I will set the value to the default.

Let's go back to the OAuth 2 Playground and execute the
same steps as we did before.
I will select the Google+ API and authorize the scope.

And now I see a consent screen that is
presented as I expected.
But this time it has my application information
displayed to the end user.
Then, once I grant access, the application will continue to
make authorized calls on behalf of me.

I can continue with the steps as before and make an API call
the same way we did before.

And I see that the response looks the same as before.
But this time it's coming from the OAuth 2 Playground
pretending to be my application.
I can also use the Google APIs Console to check the traffic
for my application and the traffic
that's being generated.
I can do that by looking at the Reports tab.

The Reports tab contains useful information about usage
patterns for your application.
In this case, I see that a single API call, which I just
did, has been made using my credentials.
We have now learned how the APIs Console can help us
manage access and traffic for our application.

And now that we have explored a variety of tools and we have
signed up to use the Google+ API, let's build
and run some code.
Google makes it easy to get started coding when using APIs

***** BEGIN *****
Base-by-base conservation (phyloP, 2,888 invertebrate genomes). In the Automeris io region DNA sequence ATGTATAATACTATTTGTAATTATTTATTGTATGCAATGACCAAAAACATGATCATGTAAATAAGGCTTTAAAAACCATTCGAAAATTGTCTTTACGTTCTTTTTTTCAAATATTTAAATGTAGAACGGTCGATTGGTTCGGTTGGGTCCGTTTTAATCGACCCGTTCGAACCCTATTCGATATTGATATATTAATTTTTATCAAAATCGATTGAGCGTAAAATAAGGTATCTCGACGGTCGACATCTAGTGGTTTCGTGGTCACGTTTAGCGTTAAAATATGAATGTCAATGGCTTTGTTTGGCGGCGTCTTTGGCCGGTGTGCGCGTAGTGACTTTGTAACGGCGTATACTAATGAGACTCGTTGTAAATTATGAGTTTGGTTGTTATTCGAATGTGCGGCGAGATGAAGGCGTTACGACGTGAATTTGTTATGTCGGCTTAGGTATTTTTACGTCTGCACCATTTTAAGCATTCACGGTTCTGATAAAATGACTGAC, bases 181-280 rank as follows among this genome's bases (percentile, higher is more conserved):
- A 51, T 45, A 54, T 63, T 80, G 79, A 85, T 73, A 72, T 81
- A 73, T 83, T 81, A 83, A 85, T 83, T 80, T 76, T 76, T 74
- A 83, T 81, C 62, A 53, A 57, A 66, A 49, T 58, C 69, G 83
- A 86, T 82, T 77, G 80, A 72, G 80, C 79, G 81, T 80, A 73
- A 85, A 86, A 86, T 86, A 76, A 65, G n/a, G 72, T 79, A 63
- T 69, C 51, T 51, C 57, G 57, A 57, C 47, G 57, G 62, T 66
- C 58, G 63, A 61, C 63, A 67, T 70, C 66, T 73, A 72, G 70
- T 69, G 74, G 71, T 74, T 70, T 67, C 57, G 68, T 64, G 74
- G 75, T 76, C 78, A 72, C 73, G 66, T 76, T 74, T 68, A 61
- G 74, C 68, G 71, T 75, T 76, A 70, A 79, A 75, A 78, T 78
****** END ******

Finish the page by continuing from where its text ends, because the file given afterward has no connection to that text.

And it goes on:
by providing a variety of client
libraries in many languages.
Using Client Libraries has many advantages, and we
strongly encourage you to use them.
First, the libraries make it very simple to securely call
any RESTful API and manipulate the data without the need to
write any code to access the data surfaced by the API.
The Client Libraries also take care of
handling errors for you.
And most importantly, they handle all of the steps and
the OAuth 2 protocol that we learned previously.
Every time we introduce new features to Google APIs, the
Client Libraries are gradually updated to
include those features.

But let's not forget our original objective, we're
building an application to access the Google+ posts for
the user logged in using the app.
Going back to the documentation for Google+, the
client libraries are accessed using the downloads link on
the left nav.
The downloads page has a table with all the client libraries
currently available to use with Google APIs.
These Client Libraries are all open source and were developed
using the Google API Discovery service, which was the same
service used to build the APIs Explorer.
Let's click on the Python Client Library.

This will bring us to an open source project hosted on